Connecticut History Online also furnishes fully-searchable access to many more images from the files of the New Haven Redevelopment Agency—a fantastic teaching tool.

If that all isn’t enough, in two years, the Connecticut Humanities Council will launch another digital resource for exploring the state’s history, the Encyclopedia of Connecticut History Online (ECHO).  Until it debuts in 2012, you can follow the compilers’ progress and sample some of the content at their blog, ECHO Underway.

Yours in steady habits,

Brian Distelberg

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To the chronically tired,

While I may be lazy in my scholarship, let it never be said I’m a stranger to physical labor. On Monday, I started volunteering one morning a week at a local farm here in Northampton. As promised, the work was not glamorous—weeding, weeding, and more weeding—but it was surprisingly satisfying. As an academic, I’ve spent hours and hours revising the same paragraph, only to rework it again the following day. So imagine the joy in releasing a bushel of parsley from the strangling grasp of an encroaching weed, shaking off the soil, and moving on to the next plant. When I came home that afternoon, I still had dirt smeared across my brow—proof! It’s not so easy when your regular work consists of sipping  iced coffee while staring at a computer screen, trying not to cry. I know I’m getting ahead of myself for someone whose farming experience only amounts to four hours. But indulge me, dear reader. Do you know what it’s like to write a dissertation?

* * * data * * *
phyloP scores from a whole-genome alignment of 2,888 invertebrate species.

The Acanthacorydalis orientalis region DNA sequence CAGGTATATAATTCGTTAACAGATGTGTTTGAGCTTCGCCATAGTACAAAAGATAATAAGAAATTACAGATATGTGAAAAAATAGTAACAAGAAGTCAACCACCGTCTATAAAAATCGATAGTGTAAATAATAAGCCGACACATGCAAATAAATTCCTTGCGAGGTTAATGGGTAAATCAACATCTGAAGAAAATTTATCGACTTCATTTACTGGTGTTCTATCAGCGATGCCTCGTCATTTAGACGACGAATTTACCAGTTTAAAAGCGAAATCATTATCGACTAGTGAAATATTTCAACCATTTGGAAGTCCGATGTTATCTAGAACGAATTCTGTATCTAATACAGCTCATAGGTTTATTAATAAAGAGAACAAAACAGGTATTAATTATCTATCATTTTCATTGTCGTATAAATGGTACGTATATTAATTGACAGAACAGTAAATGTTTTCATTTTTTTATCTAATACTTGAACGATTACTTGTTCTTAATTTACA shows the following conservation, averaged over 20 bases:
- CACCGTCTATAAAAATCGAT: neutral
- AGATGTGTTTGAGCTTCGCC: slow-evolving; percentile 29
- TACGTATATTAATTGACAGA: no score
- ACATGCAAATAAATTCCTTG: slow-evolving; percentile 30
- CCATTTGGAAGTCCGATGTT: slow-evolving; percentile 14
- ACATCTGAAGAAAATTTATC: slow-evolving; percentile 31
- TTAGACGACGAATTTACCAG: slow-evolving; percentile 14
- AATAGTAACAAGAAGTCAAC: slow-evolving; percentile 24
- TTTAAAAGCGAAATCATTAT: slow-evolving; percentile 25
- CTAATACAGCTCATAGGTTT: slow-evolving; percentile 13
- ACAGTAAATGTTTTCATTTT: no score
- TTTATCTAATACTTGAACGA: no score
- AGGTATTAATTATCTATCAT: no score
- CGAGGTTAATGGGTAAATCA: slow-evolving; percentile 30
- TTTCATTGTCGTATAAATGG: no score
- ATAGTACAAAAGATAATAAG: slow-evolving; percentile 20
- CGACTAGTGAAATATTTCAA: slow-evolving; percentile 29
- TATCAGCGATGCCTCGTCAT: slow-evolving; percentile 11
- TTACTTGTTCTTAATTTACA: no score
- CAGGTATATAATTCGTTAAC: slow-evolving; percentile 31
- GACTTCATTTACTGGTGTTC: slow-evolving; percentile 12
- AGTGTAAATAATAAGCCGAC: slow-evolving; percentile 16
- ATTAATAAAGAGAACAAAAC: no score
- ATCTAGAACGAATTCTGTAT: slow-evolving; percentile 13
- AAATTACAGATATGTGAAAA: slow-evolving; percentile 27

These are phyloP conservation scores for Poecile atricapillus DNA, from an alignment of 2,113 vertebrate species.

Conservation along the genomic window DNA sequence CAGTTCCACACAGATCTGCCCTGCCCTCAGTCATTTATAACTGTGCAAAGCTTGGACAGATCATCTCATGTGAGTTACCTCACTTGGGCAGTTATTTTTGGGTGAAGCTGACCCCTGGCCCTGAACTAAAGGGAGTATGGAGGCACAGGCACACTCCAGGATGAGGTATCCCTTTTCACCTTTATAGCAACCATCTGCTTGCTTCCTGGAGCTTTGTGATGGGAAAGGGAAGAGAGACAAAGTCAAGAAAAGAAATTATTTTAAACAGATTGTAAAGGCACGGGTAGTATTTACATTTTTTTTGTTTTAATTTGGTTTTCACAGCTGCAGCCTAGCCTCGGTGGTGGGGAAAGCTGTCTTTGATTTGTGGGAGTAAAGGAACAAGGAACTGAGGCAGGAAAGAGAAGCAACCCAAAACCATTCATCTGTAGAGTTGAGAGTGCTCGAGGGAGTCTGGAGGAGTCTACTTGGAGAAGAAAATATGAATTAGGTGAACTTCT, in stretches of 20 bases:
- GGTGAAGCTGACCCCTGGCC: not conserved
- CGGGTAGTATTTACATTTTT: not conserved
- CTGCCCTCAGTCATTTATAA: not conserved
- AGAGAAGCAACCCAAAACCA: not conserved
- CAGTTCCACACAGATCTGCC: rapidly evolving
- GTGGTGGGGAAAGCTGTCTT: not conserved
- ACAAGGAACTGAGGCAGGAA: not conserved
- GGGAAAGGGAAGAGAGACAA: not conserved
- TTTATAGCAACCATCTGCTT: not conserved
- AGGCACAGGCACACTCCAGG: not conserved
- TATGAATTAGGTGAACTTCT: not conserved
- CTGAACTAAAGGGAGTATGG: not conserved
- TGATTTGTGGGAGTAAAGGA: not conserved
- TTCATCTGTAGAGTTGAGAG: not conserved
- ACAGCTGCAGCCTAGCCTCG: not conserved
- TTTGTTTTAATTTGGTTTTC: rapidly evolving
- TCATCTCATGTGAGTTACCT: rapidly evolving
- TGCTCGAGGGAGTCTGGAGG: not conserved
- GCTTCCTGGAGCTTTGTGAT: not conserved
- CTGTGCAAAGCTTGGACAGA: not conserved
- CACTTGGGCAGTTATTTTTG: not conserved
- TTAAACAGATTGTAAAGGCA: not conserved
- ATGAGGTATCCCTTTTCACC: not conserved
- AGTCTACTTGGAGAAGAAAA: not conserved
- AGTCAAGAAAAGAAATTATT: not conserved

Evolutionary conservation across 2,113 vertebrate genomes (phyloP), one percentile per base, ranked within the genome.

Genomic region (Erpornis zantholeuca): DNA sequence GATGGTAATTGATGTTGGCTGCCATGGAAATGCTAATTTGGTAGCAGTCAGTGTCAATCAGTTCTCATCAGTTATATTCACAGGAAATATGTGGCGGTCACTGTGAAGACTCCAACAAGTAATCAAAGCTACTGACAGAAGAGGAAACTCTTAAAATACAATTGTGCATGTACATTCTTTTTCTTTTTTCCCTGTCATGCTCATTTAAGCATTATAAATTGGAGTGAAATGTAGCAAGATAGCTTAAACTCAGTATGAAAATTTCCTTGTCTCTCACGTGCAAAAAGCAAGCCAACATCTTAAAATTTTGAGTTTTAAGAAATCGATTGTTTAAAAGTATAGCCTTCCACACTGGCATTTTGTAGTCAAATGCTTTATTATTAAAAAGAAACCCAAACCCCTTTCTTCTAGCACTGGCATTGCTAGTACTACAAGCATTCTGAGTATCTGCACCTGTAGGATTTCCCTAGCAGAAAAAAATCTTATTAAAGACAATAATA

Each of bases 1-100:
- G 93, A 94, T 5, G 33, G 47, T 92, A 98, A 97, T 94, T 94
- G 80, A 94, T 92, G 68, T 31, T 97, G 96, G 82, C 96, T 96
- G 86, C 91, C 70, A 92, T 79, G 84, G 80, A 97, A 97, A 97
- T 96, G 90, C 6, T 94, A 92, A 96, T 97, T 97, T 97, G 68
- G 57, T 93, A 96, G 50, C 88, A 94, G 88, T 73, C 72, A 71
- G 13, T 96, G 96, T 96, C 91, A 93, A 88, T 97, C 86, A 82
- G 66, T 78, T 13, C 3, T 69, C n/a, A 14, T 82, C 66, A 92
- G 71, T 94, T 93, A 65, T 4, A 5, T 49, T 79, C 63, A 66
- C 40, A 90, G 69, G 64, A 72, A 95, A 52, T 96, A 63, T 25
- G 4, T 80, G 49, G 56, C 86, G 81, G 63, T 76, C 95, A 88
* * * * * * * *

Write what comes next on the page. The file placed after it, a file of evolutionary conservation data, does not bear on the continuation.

I’ve been fascinated for a long time with the sustainable farming movement, and the longer history of environmentalism in the U.S. Much of the current organic/local/natural food movement has its roots in the counterculture of the 1960s and 70s, though those hippies probably never suspected their work would yield Whole Foods markets in 39 states (for better or worse).